Dietary Protein for Periodontal Health

Many epidemiological studies have shown positive associations between specific nutrients – including calcium, vitamins C and D, specific fatty acids – and periodontal health.  Protein is a much less studied nutrient from this perspective although it serves as a building block for bone and the periodontium, and also assists with repair of these tissues.  Protein has been studied in terms of bone health and risk of fracture, with many but not all studies reporting that higher intakes of protein are associated with higher bone mineral density (BMD). The association between bone and periodontal health, specifically lower hip and/or spine BMD being associated with greater tooth loss and/or clinical attachment loss, may suggest that the periodontium is also influenced by dietary protein intake. Protein is often a nutrition topic of interest given general societal interest in plant-based diets for health, and issues relating to sustainability of the food supply. This nutrition update will provide an overview of the link between periodontal and bone health, and also discuss the potential role of higher than recommended levels of protein intake for musculoskeletal health including periodontal health. Practical aspects about how to incorporate current recommended levels of protein in the diet, with consideration of energy levels and other bone-supporting nutrients in foods, will also be discussed.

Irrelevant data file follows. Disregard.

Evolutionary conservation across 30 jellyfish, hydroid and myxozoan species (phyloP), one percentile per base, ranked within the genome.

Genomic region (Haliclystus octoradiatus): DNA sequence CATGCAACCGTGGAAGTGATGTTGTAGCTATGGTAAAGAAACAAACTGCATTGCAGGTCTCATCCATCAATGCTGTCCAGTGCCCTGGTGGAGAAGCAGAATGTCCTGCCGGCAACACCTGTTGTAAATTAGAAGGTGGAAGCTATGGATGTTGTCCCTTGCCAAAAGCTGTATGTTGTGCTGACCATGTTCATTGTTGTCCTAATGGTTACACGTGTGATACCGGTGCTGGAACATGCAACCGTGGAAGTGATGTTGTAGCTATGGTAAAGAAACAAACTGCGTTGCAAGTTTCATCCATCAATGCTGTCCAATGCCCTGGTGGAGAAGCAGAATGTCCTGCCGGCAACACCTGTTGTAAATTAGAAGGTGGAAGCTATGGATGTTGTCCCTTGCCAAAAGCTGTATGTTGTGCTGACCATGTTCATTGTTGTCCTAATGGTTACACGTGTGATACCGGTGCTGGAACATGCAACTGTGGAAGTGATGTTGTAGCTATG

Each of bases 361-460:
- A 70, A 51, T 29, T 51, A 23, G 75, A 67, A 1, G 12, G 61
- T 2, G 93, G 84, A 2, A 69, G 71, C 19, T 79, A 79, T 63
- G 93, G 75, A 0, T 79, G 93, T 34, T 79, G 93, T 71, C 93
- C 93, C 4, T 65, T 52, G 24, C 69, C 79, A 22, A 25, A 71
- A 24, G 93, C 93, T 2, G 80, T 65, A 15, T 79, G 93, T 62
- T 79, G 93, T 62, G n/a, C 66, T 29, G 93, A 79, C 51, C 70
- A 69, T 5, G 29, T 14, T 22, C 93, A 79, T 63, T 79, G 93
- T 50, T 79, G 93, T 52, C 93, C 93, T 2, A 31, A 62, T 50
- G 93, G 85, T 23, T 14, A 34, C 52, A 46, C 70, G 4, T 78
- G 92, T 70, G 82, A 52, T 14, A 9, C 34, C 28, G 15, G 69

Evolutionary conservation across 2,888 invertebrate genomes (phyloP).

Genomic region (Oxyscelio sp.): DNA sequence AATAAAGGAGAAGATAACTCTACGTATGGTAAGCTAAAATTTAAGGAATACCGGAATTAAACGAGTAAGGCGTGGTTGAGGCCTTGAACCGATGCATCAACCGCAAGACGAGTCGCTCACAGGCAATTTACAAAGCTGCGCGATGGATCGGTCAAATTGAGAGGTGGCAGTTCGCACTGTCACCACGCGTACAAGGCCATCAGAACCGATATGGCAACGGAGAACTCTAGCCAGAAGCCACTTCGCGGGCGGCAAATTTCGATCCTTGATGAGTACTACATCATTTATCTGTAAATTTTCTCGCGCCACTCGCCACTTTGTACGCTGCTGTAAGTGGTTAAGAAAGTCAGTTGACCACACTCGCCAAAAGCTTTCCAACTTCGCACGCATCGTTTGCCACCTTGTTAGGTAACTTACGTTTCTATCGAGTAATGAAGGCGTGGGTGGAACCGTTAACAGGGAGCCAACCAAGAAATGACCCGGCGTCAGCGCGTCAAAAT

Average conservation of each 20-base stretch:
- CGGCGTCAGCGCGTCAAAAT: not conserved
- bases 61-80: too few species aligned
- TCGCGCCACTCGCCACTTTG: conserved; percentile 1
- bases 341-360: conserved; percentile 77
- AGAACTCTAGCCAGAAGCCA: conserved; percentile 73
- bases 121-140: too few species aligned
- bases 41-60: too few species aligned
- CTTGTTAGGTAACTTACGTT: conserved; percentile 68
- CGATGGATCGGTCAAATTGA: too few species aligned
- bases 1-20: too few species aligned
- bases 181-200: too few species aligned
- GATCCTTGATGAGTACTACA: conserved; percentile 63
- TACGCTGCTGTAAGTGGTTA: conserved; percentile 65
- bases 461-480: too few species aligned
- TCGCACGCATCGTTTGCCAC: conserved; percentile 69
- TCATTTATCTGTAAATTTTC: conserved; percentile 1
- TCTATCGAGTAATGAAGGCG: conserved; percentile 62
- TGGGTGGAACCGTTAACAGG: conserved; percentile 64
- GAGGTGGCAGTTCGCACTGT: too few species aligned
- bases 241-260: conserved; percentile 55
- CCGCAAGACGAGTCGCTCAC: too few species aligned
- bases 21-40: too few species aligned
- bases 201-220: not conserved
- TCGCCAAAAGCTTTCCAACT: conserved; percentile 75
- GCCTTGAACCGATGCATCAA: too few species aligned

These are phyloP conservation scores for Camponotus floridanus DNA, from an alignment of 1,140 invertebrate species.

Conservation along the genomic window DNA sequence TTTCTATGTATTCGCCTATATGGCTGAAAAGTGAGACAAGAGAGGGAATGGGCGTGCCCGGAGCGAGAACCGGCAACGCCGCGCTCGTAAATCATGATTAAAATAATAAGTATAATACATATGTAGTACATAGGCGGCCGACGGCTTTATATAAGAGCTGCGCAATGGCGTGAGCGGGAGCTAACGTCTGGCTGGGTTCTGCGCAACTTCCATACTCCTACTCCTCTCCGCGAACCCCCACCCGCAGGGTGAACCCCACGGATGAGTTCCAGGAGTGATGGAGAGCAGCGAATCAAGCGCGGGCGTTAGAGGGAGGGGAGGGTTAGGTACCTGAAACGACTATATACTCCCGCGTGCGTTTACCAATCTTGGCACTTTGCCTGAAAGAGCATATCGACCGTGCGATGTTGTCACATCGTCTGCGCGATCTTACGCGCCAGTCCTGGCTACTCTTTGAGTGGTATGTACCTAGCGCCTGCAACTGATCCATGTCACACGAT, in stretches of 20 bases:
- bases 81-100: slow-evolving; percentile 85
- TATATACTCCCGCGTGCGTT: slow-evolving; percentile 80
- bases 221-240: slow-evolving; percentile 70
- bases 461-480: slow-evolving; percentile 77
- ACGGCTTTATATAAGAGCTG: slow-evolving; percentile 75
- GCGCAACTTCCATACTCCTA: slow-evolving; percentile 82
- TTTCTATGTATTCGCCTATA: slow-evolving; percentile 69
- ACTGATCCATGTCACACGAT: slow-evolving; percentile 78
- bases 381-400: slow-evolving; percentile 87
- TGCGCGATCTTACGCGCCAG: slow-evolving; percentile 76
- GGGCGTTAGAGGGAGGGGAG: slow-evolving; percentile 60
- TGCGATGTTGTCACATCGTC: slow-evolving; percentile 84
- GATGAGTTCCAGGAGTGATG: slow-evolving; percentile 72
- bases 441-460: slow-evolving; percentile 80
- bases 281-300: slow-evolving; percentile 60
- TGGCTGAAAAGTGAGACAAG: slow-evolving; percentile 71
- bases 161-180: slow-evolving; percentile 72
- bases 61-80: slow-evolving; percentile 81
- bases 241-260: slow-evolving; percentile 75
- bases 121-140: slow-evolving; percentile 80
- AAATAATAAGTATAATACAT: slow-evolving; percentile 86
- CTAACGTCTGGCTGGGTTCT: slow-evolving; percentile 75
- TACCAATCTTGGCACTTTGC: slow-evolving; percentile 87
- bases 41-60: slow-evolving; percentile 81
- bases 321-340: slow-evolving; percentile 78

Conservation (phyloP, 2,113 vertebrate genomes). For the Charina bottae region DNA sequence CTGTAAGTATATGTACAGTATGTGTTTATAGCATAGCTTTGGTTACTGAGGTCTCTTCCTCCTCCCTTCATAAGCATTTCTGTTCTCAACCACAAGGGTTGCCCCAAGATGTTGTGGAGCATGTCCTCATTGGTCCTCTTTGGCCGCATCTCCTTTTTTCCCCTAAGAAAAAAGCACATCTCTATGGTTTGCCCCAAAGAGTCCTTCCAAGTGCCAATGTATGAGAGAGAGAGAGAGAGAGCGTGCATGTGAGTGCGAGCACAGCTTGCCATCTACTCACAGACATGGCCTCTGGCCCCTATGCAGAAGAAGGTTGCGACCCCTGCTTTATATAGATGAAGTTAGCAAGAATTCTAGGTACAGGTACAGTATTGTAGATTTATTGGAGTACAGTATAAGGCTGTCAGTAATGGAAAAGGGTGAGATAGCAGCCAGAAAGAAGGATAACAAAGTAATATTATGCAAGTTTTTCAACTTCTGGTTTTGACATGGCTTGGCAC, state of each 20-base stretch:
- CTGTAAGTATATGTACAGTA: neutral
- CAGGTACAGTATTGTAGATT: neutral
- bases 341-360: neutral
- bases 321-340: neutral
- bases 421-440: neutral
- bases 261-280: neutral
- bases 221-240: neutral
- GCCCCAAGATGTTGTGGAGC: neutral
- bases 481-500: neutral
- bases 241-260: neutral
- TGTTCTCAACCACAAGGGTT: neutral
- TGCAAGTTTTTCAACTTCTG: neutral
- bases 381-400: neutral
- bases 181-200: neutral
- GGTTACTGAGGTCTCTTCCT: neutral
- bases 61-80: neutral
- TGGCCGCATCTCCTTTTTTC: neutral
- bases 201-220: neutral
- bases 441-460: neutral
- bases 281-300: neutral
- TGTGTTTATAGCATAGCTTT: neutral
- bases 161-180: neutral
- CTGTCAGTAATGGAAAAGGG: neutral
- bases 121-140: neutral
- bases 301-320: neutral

Written by: Wendy E. Ward, BArts&Sci, BSc, MSc, PhD; Peter C. Fritz, BSc, DDS, FRCD(C), PhD, MBA